Ingmar Bergman's 1963 film The Silence was made at a point in his career when his stature as one of the great art-film directors allowed him to push beyond the boundaries of what was acceptable to censorship boards in Sweden and the United States. The film's depiction of sexuality was, as Judith Crist wrote at the time in the New York Herald-Tribune, "not for the prudish." Yet Bergman's notebooks and screenplays reveal his tendency for self-censorship, both to dampen the literary quality of his screenwriting and to alter portions of the script that Bergman ultimately deemed too provocative. Maaret Koskinen, a professor of cinema studies and film critic for Sweden's largest national daily newspaper, was the first scholar given access to Bergman's private papers during the last years of his life. Bergman's notebooks reveal the difficulties he experienced in writing for the medium of moving images and his meditations on the relationship (or its lack) between moving images and the spoken or written word. Koskinen's attention to this intermedial framework is anchored in a close reading of the film, focusing on the many-faceted relationships between images and dialogue, music, sound, and silence. The Silence offers filmgoers an entryway into the cinematic, cultural, and sociopolitical issues of its time, but remains a classic - rich enough for scrutiny from a variety of perspectives and methodologies. Koskinen draws a picture of Bergman that challenges the traditional view of him as an auteur, revealing his attempts to overcome his own image as a creator of serious art films by making his work relevant to a new generation of filmgoers. Her exploration of the film touches on issues of censorship and the cinema of small nations, while shedding new light on the shifting views of Bergman and auteurist film, high art, and popular culture.
Perceiving Ingmar Bergman s The Silence Through I Ching
In this work, the author faces the religious issues in Bergman's film, fitting it into a theological reflection on faith and freedom and he aims to provide an insight for the reader who is grappling with the intricate and compelling films of Ingmar Bergman.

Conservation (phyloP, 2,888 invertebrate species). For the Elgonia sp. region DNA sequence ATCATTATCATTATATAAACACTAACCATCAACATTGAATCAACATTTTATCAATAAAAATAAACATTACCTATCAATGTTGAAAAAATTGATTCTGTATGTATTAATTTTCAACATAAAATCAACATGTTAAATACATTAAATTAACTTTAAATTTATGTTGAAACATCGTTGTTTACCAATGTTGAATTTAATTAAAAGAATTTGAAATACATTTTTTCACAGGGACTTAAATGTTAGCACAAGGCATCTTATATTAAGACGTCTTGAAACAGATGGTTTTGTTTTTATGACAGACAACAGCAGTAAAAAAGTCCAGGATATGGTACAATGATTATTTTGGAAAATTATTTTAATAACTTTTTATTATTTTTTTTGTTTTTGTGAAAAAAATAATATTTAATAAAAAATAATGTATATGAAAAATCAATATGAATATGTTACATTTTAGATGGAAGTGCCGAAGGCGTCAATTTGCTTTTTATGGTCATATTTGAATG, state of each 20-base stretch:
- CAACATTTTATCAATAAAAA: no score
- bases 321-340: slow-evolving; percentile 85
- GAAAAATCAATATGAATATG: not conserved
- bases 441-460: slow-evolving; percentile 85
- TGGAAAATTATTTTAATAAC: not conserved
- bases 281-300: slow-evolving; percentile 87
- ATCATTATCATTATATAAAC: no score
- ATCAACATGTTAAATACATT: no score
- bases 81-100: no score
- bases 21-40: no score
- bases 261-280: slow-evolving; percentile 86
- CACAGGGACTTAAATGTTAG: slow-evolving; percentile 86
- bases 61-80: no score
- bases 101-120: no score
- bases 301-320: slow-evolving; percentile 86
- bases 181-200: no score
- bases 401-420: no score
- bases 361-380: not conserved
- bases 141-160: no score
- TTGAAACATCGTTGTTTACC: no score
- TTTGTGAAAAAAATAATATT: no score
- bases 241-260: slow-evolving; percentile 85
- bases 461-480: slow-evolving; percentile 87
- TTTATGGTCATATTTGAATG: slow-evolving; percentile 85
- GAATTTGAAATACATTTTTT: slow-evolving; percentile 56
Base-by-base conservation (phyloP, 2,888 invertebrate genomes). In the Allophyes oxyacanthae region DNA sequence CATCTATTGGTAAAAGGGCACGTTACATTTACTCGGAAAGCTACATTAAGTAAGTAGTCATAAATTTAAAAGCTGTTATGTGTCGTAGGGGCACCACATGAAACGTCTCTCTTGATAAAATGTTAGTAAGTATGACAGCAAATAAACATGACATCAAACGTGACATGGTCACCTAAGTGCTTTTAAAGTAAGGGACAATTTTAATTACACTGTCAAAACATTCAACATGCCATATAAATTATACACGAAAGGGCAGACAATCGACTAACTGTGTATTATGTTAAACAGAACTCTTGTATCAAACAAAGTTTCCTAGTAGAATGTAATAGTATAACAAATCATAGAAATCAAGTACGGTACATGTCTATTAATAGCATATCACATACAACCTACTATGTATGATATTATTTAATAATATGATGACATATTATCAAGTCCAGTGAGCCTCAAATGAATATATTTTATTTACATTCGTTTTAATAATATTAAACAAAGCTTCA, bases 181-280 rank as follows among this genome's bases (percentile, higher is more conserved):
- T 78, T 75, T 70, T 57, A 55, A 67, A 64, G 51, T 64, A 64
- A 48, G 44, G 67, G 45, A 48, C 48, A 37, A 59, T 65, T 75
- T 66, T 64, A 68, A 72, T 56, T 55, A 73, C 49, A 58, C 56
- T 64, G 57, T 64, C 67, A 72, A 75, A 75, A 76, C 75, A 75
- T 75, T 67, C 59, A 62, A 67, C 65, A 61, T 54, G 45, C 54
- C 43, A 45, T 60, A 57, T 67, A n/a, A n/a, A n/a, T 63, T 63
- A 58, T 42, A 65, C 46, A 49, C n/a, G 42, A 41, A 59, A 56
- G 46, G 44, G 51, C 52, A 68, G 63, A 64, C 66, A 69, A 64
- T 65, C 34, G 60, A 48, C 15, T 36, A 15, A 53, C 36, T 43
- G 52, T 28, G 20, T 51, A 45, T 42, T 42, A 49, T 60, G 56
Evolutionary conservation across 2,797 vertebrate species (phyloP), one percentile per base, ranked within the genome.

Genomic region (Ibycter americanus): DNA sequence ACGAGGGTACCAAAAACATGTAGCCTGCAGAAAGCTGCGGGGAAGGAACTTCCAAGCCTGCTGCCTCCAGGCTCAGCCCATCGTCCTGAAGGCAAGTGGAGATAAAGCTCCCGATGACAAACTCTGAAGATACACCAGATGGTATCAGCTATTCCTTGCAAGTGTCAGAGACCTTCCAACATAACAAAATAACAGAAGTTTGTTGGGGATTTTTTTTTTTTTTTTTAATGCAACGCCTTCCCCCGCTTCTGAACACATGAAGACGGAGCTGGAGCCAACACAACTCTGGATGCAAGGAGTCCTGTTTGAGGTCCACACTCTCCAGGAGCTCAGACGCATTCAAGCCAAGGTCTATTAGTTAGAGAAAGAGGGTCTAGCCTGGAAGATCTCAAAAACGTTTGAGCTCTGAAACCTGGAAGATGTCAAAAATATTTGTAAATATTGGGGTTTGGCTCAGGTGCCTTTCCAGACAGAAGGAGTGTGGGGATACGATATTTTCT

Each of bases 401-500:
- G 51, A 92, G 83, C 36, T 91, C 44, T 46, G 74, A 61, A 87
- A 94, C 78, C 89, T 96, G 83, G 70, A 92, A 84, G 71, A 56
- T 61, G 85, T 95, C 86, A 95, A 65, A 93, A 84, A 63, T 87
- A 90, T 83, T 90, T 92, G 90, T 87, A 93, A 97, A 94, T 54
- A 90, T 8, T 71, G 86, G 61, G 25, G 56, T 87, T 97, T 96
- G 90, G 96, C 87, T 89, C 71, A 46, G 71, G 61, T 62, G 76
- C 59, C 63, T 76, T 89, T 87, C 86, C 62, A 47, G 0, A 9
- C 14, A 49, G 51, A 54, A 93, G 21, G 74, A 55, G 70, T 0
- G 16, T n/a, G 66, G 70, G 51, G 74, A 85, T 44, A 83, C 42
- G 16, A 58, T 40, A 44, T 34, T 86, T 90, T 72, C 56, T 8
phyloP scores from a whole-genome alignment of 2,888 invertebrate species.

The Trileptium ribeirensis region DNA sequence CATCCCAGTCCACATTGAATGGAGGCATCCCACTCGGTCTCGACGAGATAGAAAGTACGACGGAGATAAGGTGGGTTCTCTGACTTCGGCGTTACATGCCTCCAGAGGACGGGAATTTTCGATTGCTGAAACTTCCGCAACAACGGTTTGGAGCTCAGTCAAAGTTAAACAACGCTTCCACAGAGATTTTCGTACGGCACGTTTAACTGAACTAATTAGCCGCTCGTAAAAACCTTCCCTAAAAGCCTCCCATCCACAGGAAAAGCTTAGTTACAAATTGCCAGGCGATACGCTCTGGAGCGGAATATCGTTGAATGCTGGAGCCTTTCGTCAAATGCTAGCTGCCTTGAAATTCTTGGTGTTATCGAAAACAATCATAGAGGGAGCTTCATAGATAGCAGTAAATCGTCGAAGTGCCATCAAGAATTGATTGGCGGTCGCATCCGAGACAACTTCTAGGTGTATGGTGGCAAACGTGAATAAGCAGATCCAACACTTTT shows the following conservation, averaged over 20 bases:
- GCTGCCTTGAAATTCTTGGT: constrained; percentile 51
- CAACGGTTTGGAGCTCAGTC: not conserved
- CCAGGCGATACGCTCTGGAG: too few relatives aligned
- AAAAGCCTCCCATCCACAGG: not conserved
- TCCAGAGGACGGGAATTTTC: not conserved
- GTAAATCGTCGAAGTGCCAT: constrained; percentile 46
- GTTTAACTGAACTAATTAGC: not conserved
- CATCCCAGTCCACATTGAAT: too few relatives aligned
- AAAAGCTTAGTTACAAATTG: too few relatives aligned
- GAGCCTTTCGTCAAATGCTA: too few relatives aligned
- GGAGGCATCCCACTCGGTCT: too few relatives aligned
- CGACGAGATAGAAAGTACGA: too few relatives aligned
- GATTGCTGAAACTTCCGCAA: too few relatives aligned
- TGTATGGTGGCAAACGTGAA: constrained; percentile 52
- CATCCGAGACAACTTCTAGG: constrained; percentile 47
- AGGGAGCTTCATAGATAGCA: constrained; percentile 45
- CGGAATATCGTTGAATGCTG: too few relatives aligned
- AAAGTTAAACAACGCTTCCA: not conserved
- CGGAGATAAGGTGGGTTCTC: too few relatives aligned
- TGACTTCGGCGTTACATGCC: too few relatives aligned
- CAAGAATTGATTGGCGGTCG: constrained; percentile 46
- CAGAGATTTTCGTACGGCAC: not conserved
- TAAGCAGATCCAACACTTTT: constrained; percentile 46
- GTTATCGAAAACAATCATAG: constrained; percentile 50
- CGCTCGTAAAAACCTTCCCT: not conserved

Sonatas, Screams, and Silence: Music and Sound in the Films of Ingmar Bergman is the first musical examination of Bergman’s style as an auteur filmmaker. It provides a comprehensive examination of all three aspects (music, sound effects, and voice) of Bergman’s signature soundtrack-style. Through examinations of Bergman’s biographical links to music, the role of music, sound effects, silence, and voice, and Bergman’s working methods with sound technicians, mixers, and editors, this book argues that Bergman’s soundtracks are as superbly developed as his psychological narratives and breathtaking cinematography. Interdisciplinary in nature, this book bridges the fields of music, sound, and film.
Acknowledged as one of the greatest filmmakers of this or any other time, Bergman has with few exceptions written his own screenplays—an uncommon practice in the film industry—and for this practice critics refer to him as a "literary" filmmaker: In this work, Gado examines virtually the entire range of Bergman's literary output. While treating the matter of the visual preentation fo Bergman's films, Gado concentrates on story and narrative and their relationship to Bergman's personal history. Gado concludes that whatever the outward appearance of Bergman's works, they contain an elementary psychic fantasy that links them all, revealing an artist who hoped to be a dramatist, "the new Strindberg," and who saw the camera as an extension of his pen.